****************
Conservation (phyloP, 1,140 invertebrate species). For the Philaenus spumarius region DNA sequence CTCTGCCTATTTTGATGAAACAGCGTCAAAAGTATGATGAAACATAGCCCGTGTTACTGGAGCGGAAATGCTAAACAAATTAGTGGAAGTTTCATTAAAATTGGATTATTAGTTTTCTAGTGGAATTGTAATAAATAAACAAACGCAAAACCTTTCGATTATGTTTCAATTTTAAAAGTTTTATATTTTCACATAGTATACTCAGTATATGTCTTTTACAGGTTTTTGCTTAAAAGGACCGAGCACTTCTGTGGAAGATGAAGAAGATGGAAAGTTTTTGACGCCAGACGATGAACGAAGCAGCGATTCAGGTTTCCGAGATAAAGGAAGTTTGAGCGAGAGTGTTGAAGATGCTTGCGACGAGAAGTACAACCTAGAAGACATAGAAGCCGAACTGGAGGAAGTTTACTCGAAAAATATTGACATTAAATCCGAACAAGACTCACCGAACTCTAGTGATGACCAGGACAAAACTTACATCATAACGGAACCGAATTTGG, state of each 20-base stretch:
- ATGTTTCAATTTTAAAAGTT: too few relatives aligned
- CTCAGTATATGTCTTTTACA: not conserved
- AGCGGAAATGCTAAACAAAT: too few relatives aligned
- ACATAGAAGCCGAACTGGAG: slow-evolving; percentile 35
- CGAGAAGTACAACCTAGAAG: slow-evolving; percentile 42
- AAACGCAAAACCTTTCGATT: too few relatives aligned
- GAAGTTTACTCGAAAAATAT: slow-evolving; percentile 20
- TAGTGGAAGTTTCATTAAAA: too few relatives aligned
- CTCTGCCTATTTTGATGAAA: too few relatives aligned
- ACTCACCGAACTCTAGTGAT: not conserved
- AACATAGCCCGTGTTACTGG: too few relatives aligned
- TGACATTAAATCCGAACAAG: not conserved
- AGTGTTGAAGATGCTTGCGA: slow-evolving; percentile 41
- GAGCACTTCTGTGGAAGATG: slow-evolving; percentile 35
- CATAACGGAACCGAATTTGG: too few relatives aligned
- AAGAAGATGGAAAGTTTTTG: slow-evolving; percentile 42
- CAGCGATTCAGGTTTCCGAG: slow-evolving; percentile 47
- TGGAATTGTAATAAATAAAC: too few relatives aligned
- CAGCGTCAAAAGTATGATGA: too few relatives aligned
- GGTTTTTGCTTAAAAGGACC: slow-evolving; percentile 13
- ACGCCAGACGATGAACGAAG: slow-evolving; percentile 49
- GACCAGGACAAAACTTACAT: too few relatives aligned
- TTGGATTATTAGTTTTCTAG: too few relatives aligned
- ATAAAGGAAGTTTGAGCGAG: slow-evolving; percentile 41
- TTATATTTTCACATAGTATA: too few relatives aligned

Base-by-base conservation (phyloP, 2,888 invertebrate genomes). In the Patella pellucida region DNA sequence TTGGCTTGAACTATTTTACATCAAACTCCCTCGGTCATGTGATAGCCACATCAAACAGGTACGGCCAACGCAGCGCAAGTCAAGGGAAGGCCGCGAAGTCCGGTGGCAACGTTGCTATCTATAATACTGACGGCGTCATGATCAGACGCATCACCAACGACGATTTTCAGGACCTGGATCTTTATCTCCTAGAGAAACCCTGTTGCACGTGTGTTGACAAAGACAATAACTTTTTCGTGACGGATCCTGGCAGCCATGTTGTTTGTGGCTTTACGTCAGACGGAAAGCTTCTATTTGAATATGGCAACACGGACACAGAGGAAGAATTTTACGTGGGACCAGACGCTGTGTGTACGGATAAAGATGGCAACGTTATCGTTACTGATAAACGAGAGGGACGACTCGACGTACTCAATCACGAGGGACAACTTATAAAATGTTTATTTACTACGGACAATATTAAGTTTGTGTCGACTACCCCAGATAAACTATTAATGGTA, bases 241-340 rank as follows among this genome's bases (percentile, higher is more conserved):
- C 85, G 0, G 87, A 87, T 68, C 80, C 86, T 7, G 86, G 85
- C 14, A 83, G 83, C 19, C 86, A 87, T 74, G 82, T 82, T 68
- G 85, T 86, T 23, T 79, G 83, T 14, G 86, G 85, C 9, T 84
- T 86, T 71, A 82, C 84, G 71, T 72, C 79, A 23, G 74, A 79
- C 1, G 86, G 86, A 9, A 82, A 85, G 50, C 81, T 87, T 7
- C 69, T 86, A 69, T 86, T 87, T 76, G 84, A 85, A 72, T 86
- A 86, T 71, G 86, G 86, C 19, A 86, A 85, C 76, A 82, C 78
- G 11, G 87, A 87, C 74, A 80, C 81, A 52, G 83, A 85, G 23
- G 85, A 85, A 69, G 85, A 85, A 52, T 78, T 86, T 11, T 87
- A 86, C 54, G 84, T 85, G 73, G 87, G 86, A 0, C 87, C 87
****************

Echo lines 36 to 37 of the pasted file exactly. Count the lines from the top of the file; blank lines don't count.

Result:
- G 85, A 85, A 69, G 85, A 85, A 52, T 78, T 86, T 11, T 87
- A 86, C 54, G 84, T 85, G 73, G 87, G 86, A 0, C 87, C 87